“In order to build sustainable parity between women and men, it is necessary to drastically change existing rules and procedures that impede the realization of women’s potential,” said Ian Woodward, Deputy Director of NDI-Ukraine, during the presentation “Disinformation Attack on Gender” at the Ukrainian Women’s Congress in Lviv.

According to him, one of such obstacles is disinformation concerning gender equality and gender in particular.
Drawing parallels between Ukraine and the United States, Ian Woodward emphasized that in both countries, media adopt different attitudes towards men and women. He cited the results of sociological surveys demonstrating these differences. Thus, answering the question “Who is more involved in political life, men or women?”, the convincing majority of Ukrainian respondents said that men were more involved in political life.

At the same time, the respondents’ answers to the question “Who should be more involved in political life?” revealed much greater demand for equal representation. Support for gender equality was identified during surveys throughout Ukraine. Thus, the overwhelming majority of Ukrainian citizens believe that women and men should be equally represented in political life.

Ian Woodward noted that in Ukraine, there are many examples of disinformation attacks on any steps towards gender equality; some even try to demonize the term “gender”, to distort its content. Very often, such disinformation attacks have external sources, are generated outside of Ukraine. However, such provocations do not lead to results expected by their organizers. On the contrary, when people are exposed to provocative messages every day, they often react in the opposite way.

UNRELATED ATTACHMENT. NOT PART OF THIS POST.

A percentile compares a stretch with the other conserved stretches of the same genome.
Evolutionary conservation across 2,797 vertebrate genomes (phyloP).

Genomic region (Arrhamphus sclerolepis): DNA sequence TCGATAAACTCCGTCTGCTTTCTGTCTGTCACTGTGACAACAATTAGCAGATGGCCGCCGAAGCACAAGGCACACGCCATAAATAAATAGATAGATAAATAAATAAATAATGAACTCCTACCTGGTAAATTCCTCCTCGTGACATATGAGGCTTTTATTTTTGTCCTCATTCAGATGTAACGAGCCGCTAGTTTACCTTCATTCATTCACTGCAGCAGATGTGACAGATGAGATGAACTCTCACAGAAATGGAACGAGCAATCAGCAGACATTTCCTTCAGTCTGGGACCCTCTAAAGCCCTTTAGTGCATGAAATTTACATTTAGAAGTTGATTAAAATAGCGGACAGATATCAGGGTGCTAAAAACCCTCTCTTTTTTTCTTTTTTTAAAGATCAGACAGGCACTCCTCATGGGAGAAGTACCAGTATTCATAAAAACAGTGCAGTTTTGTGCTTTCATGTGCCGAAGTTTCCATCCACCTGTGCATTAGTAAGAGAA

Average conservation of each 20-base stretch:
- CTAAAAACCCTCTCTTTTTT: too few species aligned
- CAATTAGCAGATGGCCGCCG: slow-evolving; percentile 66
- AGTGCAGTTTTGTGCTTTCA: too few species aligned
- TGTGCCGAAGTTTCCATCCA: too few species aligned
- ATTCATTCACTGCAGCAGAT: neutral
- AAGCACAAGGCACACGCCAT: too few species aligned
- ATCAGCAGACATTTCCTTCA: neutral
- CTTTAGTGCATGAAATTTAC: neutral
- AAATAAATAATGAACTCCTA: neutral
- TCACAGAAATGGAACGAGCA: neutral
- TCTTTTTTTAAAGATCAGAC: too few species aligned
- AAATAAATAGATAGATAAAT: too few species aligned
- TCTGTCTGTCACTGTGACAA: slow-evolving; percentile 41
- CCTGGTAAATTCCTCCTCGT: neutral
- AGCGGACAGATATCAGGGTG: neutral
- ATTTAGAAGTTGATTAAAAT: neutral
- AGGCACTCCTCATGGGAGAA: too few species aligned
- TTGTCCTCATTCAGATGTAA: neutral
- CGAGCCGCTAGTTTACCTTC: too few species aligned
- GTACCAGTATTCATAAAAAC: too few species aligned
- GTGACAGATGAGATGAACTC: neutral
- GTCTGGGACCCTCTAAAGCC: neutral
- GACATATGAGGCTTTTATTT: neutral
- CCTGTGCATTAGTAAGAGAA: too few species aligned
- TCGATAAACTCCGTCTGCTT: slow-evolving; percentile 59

There is another problem that impedes the achievement of gender equality in practice in the Ukrainian society. The fact is that women themselves are less inclined to associate themselves with political life than men. This means, certain barriers exist in the minds of women themselves.

Therefore, as Ian Woodward stressed, one should be aware that the clear reality guiding women into leadership has serious cultural implication, not just occupation of leadership posts by women. Achieving this culture is a marathon, not a sprint. Accordingly, it will take some time to see the fruits of such work. The result, however, will go far beyond of simply increasing the number of women in management. Rather, a joint, open government will be formed, when men and women can lead their country to prosperity. If balance between women and men is established at all levels of power, this kind of government will have a lower level of corruption and will be more focused on addressing everyday needs of people.